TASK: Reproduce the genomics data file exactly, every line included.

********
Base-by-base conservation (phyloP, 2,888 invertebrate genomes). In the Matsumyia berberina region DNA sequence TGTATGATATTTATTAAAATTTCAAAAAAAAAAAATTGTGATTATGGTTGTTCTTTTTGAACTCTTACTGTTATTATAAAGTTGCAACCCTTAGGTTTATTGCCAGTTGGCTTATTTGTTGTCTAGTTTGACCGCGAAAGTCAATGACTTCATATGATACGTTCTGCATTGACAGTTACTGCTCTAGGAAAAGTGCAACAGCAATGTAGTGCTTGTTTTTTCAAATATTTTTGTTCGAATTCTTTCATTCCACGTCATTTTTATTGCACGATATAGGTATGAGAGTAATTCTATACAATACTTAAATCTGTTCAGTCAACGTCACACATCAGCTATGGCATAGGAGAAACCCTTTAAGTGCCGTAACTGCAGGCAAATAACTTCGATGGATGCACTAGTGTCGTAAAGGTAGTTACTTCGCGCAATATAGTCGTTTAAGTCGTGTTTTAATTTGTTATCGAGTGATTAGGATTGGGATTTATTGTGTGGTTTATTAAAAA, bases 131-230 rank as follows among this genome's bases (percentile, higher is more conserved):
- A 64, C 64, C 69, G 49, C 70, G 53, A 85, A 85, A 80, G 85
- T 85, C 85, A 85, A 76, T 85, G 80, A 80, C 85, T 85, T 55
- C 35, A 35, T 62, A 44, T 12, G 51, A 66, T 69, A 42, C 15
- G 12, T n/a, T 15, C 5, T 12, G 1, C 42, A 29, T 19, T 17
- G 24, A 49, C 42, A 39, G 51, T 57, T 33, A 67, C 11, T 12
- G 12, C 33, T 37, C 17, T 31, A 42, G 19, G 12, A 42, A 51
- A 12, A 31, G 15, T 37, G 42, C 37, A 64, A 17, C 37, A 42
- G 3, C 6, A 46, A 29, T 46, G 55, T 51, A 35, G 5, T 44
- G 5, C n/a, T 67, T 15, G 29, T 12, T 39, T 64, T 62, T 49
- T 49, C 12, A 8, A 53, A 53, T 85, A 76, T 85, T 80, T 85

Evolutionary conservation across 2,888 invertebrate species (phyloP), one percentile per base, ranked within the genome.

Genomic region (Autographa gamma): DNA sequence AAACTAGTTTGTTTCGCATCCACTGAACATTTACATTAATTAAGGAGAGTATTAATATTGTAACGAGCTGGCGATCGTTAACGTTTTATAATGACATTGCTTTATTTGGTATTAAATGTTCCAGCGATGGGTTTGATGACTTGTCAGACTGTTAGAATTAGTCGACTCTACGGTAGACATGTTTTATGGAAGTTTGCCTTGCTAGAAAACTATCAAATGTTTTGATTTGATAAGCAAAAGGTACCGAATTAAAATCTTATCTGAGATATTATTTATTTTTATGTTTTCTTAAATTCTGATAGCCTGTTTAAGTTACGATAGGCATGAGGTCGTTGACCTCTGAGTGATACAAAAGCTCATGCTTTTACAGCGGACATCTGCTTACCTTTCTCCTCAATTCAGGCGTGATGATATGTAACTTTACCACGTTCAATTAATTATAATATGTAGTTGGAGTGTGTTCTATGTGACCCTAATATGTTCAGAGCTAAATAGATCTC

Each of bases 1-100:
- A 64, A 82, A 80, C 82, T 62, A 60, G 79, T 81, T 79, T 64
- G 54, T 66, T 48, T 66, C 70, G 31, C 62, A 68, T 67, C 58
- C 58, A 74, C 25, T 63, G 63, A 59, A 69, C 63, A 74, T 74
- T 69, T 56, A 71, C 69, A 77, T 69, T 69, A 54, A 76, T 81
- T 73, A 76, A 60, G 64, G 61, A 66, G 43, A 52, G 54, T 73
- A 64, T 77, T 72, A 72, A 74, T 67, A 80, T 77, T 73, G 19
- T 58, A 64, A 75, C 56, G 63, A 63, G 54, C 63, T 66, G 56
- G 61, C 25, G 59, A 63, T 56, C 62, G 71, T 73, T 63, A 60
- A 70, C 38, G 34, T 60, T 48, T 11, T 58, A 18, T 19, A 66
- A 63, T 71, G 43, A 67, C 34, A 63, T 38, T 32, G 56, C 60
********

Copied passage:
Base-by-base conservation (phyloP, 2,888 invertebrate genomes). In the Matsumyia berberina region DNA sequence TGTATGATATTTATTAAAATTTCAAAAAAAAAAAATTGTGATTATGGTTGTTCTTTTTGAACTCTTACTGTTATTATAAAGTTGCAACCCTTAGGTTTATTGCCAGTTGGCTTATTTGTTGTCTAGTTTGACCGCGAAAGTCAATGACTTCATATGATACGTTCTGCATTGACAGTTACTGCTCTAGGAAAAGTGCAACAGCAATGTAGTGCTTGTTTTTTCAAATATTTTTGTTCGAATTCTTTCATTCCACGTCATTTTTATTGCACGATATAGGTATGAGAGTAATTCTATACAATACTTAAATCTGTTCAGTCAACGTCACACATCAGCTATGGCATAGGAGAAACCCTTTAAGTGCCGTAACTGCAGGCAAATAACTTCGATGGATGCACTAGTGTCGTAAAGGTAGTTACTTCGCGCAATATAGTCGTTTAAGTCGTGTTTTAATTTGTTATCGAGTGATTAGGATTGGGATTTATTGTGTGGTTTATTAAAAA, bases 131-230 rank as follows among this genome's bases (percentile, higher is more conserved):
- A 64, C 64, C 69, G 49, C 70, G 53, A 85, A 85, A 80, G 85
- T 85, C 85, A 85, A 76, T 85, G 80, A 80, C 85, T 85, T 55
- C 35, A 35, T 62, A 44, T 12, G 51, A 66, T 69, A 42, C 15
- G 12, T n/a, T 15, C 5, T 12, G 1, C 42, A 29, T 19, T 17
- G 24, A 49, C 42, A 39, G 51, T 57, T 33, A 67, C 11, T 12
- G 12, C 33, T 37, C 17, T 31, A 42, G 19, G 12, A 42, A 51
- A 12, A 31, G 15, T 37, G 42, C 37, A 64, A 17, C 37, A 42
- G 3, C 6, A 46, A 29, T 46, G 55, T 51, A 35, G 5, T 44
- G 5, C n/a, T 67, T 15, G 29, T 12, T 39, T 64, T 62, T 49
- T 49, C 12, A 8, A 53, A 53, T 85, A 76, T 85, T 80, T 85

Evolutionary conservation across 2,888 invertebrate species (phyloP), one percentile per base, ranked within the genome.

Genomic region (Autographa gamma): DNA sequence AAACTAGTTTGTTTCGCATCCACTGAACATTTACATTAATTAAGGAGAGTATTAATATTGTAACGAGCTGGCGATCGTTAACGTTTTATAATGACATTGCTTTATTTGGTATTAAATGTTCCAGCGATGGGTTTGATGACTTGTCAGACTGTTAGAATTAGTCGACTCTACGGTAGACATGTTTTATGGAAGTTTGCCTTGCTAGAAAACTATCAAATGTTTTGATTTGATAAGCAAAAGGTACCGAATTAAAATCTTATCTGAGATATTATTTATTTTTATGTTTTCTTAAATTCTGATAGCCTGTTTAAGTTACGATAGGCATGAGGTCGTTGACCTCTGAGTGATACAAAAGCTCATGCTTTTACAGCGGACATCTGCTTACCTTTCTCCTCAATTCAGGCGTGATGATATGTAACTTTACCACGTTCAATTAATTATAATATGTAGTTGGAGTGTGTTCTATGTGACCCTAATATGTTCAGAGCTAAATAGATCTC

Each of bases 1-100:
- A 64, A 82, A 80, C 82, T 62, A 60, G 79, T 81, T 79, T 64
- G 54, T 66, T 48, T 66, C 70, G 31, C 62, A 68, T 67, C 58
- C 58, A 74, C 25, T 63, G 63, A 59, A 69, C 63, A 74, T 74
- T 69, T 56, A 71, C 69, A 77, T 69, T 69, A 54, A 76, T 81
- T 73, A 76, A 60, G 64, G 61, A 66, G 43, A 52, G 54, T 73
- A 64, T 77, T 72, A 72, A 74, T 67, A 80, T 77, T 73, G 19
- T 58, A 64, A 75, C 56, G 63, A 63, G 54, C 63, T 66, G 56
- G 61, C 25, G 59, A 63, T 56, C 62, G 71, T 73, T 63, A 60
- A 70, C 38, G 34, T 60, T 48, T 11, T 58, A 18, T 19, A 66
- A 63, T 71, G 43, A 67, C 34, A 63, T 38, T 32, G 56, C 60